REGAIN: Roadmap for Evaluating Goals in Advanced Illness Navigation (2020-2021)
Patients who are facing a serious illness must make numerous complex healthcare decisions that will determine what treatment they receive, what their quality of life will be and how long they will survive. Too often, patients and their families must make these decisions without adequate communication about their hopes, fears, values and goals. The result is that many patients receive more treatment than they would like, or treatment that is intended to prolong survival when their goals are really to maximize comfort and preserve quality of life.
Patients who do not have access to open, accurate and empathetic communication about their goals may receive treatment that is overly aggressive and costly, which creates financial burdens for themselves and their families. Poor communication also leads to increased side effects of treatment that could have been avoided, and worse quality of life due to additional time undergoing unnecessary tests and treatment.
As the population ages, and as healthcare decisions become more complicated, it is increasingly important to ensure that all patients have access to thoughtful, open and accurate communication about their goals.
Launched in 2017, REGAIN is a collaboration between Duke Health (including the School of Medicine and the School of Nursing) and Duke University. The overarching aim of REGAIN is to implement a roadmap for goals of care conversations for Duke Health patients who have serious illnesses. Led by the Duke Center for Palliative Care and supported by the health system and academic partners, REGAIN will be Duke Health’s strategy for ensuring that all patients have access to open, accurate and empathetic communication about their goals for care.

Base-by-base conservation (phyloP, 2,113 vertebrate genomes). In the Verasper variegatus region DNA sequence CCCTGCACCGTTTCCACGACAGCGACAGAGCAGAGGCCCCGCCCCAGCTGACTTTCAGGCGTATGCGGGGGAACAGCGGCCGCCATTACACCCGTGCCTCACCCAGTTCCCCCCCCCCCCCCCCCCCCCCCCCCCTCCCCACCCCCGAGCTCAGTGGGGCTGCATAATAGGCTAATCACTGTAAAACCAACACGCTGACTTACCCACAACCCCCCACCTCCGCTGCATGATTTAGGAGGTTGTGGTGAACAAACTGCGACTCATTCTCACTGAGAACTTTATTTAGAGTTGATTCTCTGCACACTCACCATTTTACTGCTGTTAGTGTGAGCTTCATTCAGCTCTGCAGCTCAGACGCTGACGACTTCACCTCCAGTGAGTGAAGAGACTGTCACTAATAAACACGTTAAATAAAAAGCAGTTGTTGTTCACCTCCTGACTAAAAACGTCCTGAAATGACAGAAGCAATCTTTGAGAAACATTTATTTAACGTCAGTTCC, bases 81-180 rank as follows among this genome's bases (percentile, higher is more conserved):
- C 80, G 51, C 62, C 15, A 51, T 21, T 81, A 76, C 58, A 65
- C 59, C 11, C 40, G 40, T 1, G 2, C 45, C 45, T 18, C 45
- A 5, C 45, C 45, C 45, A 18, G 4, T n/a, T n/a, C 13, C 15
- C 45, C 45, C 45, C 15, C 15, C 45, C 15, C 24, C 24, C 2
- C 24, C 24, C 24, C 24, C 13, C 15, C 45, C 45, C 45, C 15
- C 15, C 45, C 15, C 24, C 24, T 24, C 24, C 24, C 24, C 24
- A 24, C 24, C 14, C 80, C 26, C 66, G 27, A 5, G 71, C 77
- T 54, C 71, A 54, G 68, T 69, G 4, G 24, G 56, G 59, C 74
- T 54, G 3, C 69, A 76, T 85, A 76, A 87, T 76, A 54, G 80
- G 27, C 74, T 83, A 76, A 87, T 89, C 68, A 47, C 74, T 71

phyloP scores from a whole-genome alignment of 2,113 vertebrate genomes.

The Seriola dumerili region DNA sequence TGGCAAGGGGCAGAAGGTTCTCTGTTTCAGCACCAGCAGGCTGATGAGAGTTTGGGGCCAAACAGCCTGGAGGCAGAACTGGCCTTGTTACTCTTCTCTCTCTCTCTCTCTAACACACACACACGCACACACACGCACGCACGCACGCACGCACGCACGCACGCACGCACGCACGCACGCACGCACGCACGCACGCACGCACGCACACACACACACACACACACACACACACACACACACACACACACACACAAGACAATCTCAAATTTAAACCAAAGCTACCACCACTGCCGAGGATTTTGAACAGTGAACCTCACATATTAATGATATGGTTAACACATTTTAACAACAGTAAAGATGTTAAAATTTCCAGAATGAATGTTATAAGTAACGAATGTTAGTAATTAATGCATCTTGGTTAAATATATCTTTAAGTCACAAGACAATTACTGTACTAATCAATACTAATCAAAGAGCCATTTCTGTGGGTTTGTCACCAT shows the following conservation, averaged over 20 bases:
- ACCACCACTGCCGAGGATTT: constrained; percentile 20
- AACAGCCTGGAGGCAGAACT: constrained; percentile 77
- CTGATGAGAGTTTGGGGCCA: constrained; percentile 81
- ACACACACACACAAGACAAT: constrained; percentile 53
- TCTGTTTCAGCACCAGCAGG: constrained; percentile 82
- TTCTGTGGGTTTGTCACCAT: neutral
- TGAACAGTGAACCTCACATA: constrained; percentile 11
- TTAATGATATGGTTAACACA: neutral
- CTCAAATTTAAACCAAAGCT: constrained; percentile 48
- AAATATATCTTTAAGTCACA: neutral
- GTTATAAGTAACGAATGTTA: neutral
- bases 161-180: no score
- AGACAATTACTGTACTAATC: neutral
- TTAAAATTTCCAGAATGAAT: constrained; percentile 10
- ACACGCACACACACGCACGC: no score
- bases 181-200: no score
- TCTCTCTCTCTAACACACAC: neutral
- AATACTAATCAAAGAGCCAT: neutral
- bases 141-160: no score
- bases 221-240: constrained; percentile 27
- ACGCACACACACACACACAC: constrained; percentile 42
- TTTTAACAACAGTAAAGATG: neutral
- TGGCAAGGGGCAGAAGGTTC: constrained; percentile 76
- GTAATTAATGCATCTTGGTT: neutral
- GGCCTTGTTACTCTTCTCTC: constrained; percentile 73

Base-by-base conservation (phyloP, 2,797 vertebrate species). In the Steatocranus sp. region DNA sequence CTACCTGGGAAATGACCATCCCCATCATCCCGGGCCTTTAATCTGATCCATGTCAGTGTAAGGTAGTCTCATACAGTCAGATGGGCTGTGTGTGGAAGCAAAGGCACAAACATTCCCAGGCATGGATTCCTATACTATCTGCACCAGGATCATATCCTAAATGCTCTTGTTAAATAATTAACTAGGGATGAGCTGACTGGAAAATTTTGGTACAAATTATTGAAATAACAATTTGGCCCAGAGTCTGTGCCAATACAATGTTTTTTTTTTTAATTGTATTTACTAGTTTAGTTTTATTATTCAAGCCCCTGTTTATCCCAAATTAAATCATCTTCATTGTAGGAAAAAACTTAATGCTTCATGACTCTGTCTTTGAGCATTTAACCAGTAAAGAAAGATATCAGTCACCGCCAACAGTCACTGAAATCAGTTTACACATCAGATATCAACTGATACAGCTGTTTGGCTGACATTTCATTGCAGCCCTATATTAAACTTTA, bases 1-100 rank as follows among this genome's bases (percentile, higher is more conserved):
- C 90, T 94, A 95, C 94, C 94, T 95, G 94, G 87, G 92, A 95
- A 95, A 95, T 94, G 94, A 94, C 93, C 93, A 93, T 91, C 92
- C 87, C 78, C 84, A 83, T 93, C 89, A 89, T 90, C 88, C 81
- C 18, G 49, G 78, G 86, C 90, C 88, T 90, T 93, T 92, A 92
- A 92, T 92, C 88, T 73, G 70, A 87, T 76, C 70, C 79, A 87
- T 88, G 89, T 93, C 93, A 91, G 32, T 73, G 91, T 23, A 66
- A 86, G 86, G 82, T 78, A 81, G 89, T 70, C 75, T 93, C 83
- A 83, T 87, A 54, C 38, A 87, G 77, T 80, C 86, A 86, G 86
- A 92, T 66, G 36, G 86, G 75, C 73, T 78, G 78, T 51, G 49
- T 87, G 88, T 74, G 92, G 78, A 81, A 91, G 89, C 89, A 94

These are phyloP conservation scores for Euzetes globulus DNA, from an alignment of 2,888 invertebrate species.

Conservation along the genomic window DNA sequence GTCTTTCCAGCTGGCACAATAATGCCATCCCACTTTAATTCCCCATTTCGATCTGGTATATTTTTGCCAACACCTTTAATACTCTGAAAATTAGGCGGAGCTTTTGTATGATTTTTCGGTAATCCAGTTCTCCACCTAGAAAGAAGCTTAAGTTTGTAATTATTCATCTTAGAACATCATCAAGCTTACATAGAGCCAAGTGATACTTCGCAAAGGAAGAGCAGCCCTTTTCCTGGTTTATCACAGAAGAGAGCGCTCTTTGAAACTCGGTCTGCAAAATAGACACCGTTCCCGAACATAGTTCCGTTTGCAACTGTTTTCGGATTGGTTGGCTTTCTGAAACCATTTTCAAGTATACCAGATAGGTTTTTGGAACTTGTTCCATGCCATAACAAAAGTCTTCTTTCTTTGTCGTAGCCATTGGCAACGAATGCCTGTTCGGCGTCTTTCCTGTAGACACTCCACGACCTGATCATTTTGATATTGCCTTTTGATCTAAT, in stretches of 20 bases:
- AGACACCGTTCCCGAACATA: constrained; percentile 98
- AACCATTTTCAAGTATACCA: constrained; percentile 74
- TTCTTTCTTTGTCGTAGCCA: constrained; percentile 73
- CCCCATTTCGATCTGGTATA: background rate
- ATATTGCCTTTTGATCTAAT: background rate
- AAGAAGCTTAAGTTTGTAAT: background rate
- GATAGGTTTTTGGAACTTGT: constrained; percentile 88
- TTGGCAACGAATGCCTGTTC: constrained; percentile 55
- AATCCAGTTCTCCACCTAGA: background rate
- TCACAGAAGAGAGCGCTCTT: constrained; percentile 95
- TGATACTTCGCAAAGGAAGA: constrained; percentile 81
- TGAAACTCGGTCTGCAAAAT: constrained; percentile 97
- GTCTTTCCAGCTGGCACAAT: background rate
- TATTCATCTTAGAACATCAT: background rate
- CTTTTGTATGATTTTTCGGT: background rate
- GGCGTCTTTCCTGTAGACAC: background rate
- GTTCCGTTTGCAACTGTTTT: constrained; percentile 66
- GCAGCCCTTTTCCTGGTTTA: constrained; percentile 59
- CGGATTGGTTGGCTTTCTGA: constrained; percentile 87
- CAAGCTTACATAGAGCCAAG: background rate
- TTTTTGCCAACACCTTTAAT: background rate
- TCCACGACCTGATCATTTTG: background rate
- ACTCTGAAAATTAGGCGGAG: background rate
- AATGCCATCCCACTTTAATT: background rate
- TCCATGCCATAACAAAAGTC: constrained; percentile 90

This project is designed to integrate REGAIN into the Duke community and create a community of learners interested in the intersection of serious illness care, healthcare organization and policy.
The project team will wrestle with a series of conceptual and strategic questions that will guide Duke Health’s efforts to improve communication for all patients, such as:
- What does good communication look like?
- Where are the needs for communication greatest?
- What are the barriers to communication in a busy clinical setting?
- Can advances in communication improve health-related outcomes such as quality of life, healthcare utilization and survival?
Team members will work on individual projects that will yield new datasets, papers for publication and preliminary data and analysis for a grant proposal. The team will also produce a dashboard that will define communication needs and healthcare utilization in Duke Health.
Dashboard defining communications needs and healthcare utilization in Duke Health; preliminary datasets; papers for publication; grant proposals
Fall 2020 – Spring 2021
- Fall 2020: Begin biweekly works-in-progress seminars; begin weekly meetings with mentors; begin monthly meetings with project manager; begin data collection and analysis; prepare midproject presentations
- Spring 2021: Initiate projects; measure and revise project methods and goals; analyze data; prepare project reports
See earlier related team, REGAIN: Roadmap for Evaluating Goals in Advanced Illness Navigation (2019-2020).
- Jessica Beliveau, School of Medicine-Medicine: General Internal Medicine
- David Casarett, School of Medicine-Medicine: General Internal Medicine
- Karen Steinhauser, School of Medicine-Population Health Sciences
/graduate Team Members
Dalton Hughes, Neurobiology-PHD
/undergraduate Team Members
Alexandra Merz, Chemistry (AB)
Mihir Patel, Biology (BS)
/yfaculty/staff Team Members
Christopher Cox, School of Medicine-Medicine: Pulmonary, Allergy and Critical Care Medicine
Sharron Docherty, School of Nursing
Arif Kamal, School of Medicine-Medicine: Medical Oncology
Thomas Leblanc, School of Medicine-Medicine: Hematology
Monica Lemmon, School of Medicine-Pediatrics: Neurology
Laura Porter, School of Medicine-Psychiatry and Behavioral Sciences
Katherine Ramos, School of Medicine-Psychiatry: Behavioral Medicine